Families of those who spent time on the website and learned ways to die have long sought accountability from tech companies that lead people to the site, including search engines. The site draws six million page views a month, and nearly half of all traffic is driven by online searches, according to data from Similarweb, a web analytics company.
A representative for Microsoft said that in response to The Times’s investigation, the company had “taken action in line with our policies” and “addressed the ranking associated with this website in our results,” making the site rank lower for most related searches.
Citing The Times’s reporting, Mr. Blumenthal wrote in his letter, addressed to Google’s chief executive, Sundar Pichai, that the content on the suicide site “makes the world a dark place for too many,” and that Google had the ability and legal authority to steer “people who are struggling away from this dangerous website.”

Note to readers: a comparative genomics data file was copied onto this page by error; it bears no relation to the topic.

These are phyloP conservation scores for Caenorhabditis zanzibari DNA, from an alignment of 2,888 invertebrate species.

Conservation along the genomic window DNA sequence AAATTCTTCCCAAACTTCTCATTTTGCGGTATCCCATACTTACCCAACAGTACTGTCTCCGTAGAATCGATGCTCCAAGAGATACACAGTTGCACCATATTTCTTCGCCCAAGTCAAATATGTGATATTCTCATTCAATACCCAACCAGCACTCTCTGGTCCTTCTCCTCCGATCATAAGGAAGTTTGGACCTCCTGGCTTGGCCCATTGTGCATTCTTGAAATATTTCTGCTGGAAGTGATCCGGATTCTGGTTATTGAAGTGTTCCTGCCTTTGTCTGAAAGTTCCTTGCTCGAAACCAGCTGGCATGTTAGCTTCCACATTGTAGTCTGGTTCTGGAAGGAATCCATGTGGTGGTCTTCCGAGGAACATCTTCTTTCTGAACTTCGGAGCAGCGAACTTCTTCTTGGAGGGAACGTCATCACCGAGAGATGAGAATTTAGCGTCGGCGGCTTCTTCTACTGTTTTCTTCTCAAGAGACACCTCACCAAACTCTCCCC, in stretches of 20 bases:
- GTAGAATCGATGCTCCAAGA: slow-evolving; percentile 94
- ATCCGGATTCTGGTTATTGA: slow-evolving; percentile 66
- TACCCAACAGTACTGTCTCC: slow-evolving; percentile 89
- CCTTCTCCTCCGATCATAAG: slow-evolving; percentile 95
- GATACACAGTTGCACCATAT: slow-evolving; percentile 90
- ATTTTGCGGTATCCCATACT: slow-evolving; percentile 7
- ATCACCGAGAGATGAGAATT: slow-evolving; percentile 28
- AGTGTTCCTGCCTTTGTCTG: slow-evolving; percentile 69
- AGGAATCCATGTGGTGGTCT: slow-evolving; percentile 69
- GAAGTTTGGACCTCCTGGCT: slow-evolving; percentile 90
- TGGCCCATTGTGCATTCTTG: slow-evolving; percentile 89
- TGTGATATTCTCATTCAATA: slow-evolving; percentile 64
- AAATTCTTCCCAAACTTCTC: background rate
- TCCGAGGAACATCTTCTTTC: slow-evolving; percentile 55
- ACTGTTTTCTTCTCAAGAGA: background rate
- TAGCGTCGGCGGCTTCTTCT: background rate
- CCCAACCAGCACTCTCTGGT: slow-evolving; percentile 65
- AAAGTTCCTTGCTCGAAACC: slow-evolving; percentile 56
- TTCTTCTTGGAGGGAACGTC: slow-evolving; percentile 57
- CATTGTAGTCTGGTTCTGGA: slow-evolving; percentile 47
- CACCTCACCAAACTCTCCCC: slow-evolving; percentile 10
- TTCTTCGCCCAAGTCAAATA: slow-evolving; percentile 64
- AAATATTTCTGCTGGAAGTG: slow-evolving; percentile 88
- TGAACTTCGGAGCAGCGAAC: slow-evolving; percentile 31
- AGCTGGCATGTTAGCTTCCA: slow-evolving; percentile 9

“Google’s hands are not tied, and it has a responsibility to act,” he wrote.
In an email to The Times, Lara Levin, a spokeswoman for Google, declined to comment on the investigation or the senator’s letter.
Mr. Blumenthal made the same case in his letter to Microsoft, writing to the company’s chief executive, Satya Nadella, and its president, Brad Smith. The Microsoft representative declined to make any additional comment.
The operators of the suicide site have long used Cloudflare, an American firm that provides cyberprotections, to obscure the names of its web host, making it difficult or impossible to know what company is providing those services.
In 2019, Cloudflare was notified of the dangers of the suicide website by Australian government officials. The next year, parents whose children had died while participating in the site
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